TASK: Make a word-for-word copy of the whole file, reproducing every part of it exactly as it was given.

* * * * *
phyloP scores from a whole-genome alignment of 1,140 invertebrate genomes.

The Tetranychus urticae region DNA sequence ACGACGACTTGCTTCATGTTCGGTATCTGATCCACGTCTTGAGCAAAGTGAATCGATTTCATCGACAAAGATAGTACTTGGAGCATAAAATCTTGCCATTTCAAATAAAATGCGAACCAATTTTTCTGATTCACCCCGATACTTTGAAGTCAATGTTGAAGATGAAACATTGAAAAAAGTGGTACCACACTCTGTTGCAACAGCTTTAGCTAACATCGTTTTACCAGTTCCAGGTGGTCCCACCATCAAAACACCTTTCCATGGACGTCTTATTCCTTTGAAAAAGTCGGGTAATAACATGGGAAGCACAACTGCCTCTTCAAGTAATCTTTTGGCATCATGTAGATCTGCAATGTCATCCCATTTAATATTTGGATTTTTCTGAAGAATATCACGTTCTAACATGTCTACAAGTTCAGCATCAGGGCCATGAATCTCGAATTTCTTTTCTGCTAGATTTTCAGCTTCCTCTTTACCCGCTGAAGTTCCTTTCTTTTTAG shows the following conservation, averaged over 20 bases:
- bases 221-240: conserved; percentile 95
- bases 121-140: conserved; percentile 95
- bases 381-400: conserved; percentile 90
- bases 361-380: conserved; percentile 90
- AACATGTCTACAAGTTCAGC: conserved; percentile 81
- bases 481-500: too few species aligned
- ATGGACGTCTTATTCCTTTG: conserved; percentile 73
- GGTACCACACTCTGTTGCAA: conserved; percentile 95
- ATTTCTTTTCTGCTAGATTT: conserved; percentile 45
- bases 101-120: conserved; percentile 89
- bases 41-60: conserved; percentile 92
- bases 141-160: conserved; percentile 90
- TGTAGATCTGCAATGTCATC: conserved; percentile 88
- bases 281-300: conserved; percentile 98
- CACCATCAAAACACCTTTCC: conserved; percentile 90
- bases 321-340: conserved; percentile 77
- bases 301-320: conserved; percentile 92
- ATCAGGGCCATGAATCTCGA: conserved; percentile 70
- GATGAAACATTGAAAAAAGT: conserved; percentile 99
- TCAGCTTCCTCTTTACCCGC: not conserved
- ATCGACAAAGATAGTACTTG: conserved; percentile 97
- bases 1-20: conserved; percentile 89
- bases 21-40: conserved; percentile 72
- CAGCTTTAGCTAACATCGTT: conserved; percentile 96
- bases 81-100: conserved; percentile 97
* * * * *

phyloP scores from a whole-genome alignment of 1,140 invertebrate genomes.

The Tetranychus urticae region DNA sequence ACGACGACTTGCTTCATGTTCGGTATCTGATCCACGTCTTGAGCAAAGTGAATCGATTTCATCGACAAAGATAGTACTTGGAGCATAAAATCTTGCCATTTCAAATAAAATGCGAACCAATTTTTCTGATTCACCCCGATACTTTGAAGTCAATGTTGAAGATGAAACATTGAAAAAAGTGGTACCACACTCTGTTGCAACAGCTTTAGCTAACATCGTTTTACCAGTTCCAGGTGGTCCCACCATCAAAACACCTTTCCATGGACGTCTTATTCCTTTGAAAAAGTCGGGTAATAACATGGGAAGCACAACTGCCTCTTCAAGTAATCTTTTGGCATCATGTAGATCTGCAATGTCATCCCATTTAATATTTGGATTTTTCTGAAGAATATCACGTTCTAACATGTCTACAAGTTCAGCATCAGGGCCATGAATCTCGAATTTCTTTTCTGCTAGATTTTCAGCTTCCTCTTTACCCGCTGAAGTTCCTTTCTTTTTAG shows the following conservation, averaged over 20 bases:
- bases 221-240: conserved; percentile 95
- bases 121-140: conserved; percentile 95
- bases 381-400: conserved; percentile 90
- bases 361-380: conserved; percentile 90
- AACATGTCTACAAGTTCAGC: conserved; percentile 81
- bases 481-500: too few species aligned
- ATGGACGTCTTATTCCTTTG: conserved; percentile 73
- GGTACCACACTCTGTTGCAA: conserved; percentile 95
- ATTTCTTTTCTGCTAGATTT: conserved; percentile 45
- bases 101-120: conserved; percentile 89
- bases 41-60: conserved; percentile 92
- bases 141-160: conserved; percentile 90
- TGTAGATCTGCAATGTCATC: conserved; percentile 88
- bases 281-300: conserved; percentile 98
- CACCATCAAAACACCTTTCC: conserved; percentile 90
- bases 321-340: conserved; percentile 77
- bases 301-320: conserved; percentile 92
- ATCAGGGCCATGAATCTCGA: conserved; percentile 70
- GATGAAACATTGAAAAAAGT: conserved; percentile 99
- TCAGCTTCCTCTTTACCCGC: not conserved
- ATCGACAAAGATAGTACTTG: conserved; percentile 97
- bases 1-20: conserved; percentile 89
- bases 21-40: conserved; percentile 72
- CAGCTTTAGCTAACATCGTT: conserved; percentile 96
- bases 81-100: conserved; percentile 97